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Volume 28 Issue 2 (May 2019), Pages 253-498

Parental socialization of positive affect, adolescent positive affect regulation, and adolescent girls’ depression in India (pages 274-289)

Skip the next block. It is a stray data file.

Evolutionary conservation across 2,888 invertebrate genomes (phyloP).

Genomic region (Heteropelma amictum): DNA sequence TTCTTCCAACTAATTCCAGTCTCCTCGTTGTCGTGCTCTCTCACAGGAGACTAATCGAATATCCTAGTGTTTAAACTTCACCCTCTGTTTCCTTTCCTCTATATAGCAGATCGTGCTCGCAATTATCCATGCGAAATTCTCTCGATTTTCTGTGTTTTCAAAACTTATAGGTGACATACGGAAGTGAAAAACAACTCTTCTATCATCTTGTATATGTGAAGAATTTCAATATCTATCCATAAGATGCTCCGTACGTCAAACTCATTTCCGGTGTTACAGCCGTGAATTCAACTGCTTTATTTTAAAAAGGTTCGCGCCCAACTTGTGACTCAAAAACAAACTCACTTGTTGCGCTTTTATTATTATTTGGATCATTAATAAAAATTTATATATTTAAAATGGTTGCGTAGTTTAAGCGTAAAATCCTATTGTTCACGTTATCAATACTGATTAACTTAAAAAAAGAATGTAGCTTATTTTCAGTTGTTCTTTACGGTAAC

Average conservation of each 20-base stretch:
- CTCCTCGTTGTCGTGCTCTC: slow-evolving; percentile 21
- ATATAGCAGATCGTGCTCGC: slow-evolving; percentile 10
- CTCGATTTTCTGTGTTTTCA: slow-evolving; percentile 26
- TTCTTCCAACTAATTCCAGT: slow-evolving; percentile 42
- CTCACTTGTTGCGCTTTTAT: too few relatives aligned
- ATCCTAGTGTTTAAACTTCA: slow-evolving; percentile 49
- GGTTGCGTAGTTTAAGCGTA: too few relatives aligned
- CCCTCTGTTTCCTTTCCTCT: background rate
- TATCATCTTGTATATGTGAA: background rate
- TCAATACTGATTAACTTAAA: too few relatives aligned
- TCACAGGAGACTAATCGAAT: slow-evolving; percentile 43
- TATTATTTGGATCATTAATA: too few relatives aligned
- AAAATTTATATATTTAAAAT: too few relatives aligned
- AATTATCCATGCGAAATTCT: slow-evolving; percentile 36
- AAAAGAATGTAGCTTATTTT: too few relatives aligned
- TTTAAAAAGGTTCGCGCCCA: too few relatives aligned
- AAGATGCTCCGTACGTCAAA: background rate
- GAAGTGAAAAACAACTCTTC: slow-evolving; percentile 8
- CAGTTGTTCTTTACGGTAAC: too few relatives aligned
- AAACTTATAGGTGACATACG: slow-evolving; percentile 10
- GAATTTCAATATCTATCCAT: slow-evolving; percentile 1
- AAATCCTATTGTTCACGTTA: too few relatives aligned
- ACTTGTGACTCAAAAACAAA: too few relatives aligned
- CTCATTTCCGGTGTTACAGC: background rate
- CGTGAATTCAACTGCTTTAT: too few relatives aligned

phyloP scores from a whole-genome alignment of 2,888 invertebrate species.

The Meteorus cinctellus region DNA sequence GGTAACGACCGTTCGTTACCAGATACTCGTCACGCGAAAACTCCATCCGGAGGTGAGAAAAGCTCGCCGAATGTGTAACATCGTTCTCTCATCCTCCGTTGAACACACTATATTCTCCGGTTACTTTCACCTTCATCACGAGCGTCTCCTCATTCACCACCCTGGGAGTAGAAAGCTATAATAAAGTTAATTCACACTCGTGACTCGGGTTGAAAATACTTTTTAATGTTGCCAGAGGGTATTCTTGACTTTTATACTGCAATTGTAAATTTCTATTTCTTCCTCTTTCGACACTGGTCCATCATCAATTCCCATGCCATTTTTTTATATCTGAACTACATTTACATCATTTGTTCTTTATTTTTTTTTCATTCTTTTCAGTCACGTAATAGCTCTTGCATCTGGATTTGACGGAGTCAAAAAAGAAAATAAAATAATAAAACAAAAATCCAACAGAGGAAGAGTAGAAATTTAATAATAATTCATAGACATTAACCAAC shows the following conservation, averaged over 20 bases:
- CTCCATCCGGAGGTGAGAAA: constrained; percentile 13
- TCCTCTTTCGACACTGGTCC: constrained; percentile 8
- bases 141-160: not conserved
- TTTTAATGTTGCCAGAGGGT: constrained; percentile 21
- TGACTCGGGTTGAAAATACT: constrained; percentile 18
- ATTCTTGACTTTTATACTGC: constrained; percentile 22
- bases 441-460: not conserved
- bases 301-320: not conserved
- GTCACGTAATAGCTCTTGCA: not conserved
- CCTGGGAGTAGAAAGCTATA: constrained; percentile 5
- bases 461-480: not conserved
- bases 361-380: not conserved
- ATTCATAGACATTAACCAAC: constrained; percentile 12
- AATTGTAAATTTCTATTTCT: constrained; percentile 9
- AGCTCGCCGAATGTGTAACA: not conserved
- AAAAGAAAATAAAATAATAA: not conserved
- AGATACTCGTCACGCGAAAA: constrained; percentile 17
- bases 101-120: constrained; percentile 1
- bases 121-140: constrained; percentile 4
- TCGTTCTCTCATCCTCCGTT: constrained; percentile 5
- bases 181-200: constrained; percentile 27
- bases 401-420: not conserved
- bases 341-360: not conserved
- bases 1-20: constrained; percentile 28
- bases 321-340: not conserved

Abstract An emerging body of research shows that parental socialization of positive affect (PA) is implicated in youth functioning, although most evidence comes from Western countries. In this study, focusing on adolescent girls in India, we examined associations among reports of parents’ responses to adolescent PA, adolescent PA regulation, and adolescent depression. A total of 238 adolescent girls (13–18 years) and one of their parents (54% mothers) were recruited. Participants completed questionnaires at the beginning of the school year (time 1) and five months later (time 2). At the bivariate level, parents’ dampening and adolescent girls’ dampening responses were each associated concurrently with adolescent depression at time 1. However, there were no significant direct associations between time 1 parents’ dampening or enhancing responses and time 2 adolescent girls’ depression (after controlling for time 1 depression). Using half‐longitudinal models, a significant indirect effect was found from parental dampening of PA to increased adolescent depression via adolescent girls’ own increased dampening. No indirect effect was found from parental enhancing to adolescent depression via adolescent girls’ increased positive rumination. These findings are the first to demonstrate the relevance of PA socialization for girls in a non‐Western culture.

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